However, the findings also suggest that nature-based initiatives must be designed carefully, given that 12 per cent of the interventions analysed were found to have generated some negative climate impacts.

“Not all solutions are equally beneficial,” said Professor Nathalie Seddon, study author and director of the university’s Nature-based Solutions Initiative. “Evidence from artificial systems, such as tree plantations made up of non-native species, often found trade-offs, where some benefits are offset by adverse effects such as decreased water availability.”

Nevertheless, Seddon said the findings had underscored how there was a “wealth of evidence” to show that nature-based solutions should play a key role in countries’ climate mitigation and adaptation plans.

Meanwhile, those not sold on the huge benefits on offer from nature restoration can consider the risks associated with the current levels of destruction. The sheer scale of the impacts ecosystem degradation will have on human life was further emphasised this week by a bleak report from think tank the Institute for Economics & Peace (IEP), whose latest research estimates that environmental change could contribute to the mass displacement of more than one billion people by 2050.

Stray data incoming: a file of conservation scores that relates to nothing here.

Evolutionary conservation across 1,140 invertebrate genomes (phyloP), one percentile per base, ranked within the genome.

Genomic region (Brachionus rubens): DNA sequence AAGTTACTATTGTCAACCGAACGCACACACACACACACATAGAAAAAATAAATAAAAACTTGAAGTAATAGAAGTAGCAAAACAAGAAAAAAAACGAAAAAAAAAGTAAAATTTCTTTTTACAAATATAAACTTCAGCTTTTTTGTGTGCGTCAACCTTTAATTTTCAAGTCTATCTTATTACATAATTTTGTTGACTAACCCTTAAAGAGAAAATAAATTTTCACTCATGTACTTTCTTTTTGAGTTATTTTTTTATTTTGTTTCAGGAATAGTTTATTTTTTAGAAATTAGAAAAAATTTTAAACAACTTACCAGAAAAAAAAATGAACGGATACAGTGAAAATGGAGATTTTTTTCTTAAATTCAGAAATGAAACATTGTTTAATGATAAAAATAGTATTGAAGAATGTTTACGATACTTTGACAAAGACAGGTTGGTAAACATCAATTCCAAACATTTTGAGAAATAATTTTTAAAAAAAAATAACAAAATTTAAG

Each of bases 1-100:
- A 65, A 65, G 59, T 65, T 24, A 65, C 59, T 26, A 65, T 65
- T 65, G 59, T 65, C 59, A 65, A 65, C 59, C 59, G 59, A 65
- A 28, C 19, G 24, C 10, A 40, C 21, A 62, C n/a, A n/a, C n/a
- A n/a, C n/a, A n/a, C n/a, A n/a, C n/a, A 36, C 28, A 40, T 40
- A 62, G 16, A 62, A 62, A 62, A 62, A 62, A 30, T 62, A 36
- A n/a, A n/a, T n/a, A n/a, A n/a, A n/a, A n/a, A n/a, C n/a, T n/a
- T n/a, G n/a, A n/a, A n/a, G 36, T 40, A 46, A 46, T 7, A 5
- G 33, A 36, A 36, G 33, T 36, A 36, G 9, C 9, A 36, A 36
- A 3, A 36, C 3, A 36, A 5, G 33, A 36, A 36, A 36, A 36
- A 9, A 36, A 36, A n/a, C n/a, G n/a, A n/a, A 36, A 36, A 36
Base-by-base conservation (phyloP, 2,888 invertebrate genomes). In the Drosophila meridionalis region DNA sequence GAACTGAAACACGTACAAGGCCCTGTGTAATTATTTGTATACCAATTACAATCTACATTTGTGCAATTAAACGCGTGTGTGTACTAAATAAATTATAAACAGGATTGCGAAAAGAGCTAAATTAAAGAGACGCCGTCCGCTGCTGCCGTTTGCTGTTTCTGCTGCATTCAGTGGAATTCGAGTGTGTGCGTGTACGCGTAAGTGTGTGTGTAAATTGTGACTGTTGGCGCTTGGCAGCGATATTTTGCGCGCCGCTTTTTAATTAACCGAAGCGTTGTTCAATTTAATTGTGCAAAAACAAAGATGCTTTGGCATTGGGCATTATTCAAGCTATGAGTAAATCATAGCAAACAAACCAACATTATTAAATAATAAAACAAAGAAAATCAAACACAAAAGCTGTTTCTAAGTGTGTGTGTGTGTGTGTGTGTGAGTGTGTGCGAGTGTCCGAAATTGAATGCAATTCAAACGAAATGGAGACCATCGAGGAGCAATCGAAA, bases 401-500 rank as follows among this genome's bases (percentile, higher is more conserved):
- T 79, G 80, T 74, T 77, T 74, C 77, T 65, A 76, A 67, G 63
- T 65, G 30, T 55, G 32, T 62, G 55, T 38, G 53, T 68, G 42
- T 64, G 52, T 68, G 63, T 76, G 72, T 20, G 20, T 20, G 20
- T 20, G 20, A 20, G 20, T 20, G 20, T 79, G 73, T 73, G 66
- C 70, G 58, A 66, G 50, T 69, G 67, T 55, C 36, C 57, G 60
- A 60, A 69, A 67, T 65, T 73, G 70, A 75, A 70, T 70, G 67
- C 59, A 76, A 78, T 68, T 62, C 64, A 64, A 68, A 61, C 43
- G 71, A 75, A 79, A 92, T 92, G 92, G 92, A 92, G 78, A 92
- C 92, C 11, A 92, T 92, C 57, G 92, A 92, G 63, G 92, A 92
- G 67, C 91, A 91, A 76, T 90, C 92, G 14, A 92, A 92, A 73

Roughly a quarter of the world’s population live in the 19 countries most exposed to ecological threats such as water stress, droughts, floods, and cyclones, the think tank has warned, while half the world’s population will be exposed to high or extreme water stress, according to the group’s inaugural Ecological Threat Register report.

Regions with higher resilience, such as Europe and North America, are likely to experience an influx of climate refugees fleeing countries plagued by civil unrest due to worsening food insecurity and competition over resources, the think tank added, joining a growing library of studies detailing how climate change is likely to have grave geopolitical impacts.

The choice it seems is increasingly between a ‘nature-positive economy’ and a disaster-stricken economy. It is uncertain whether any other options are available.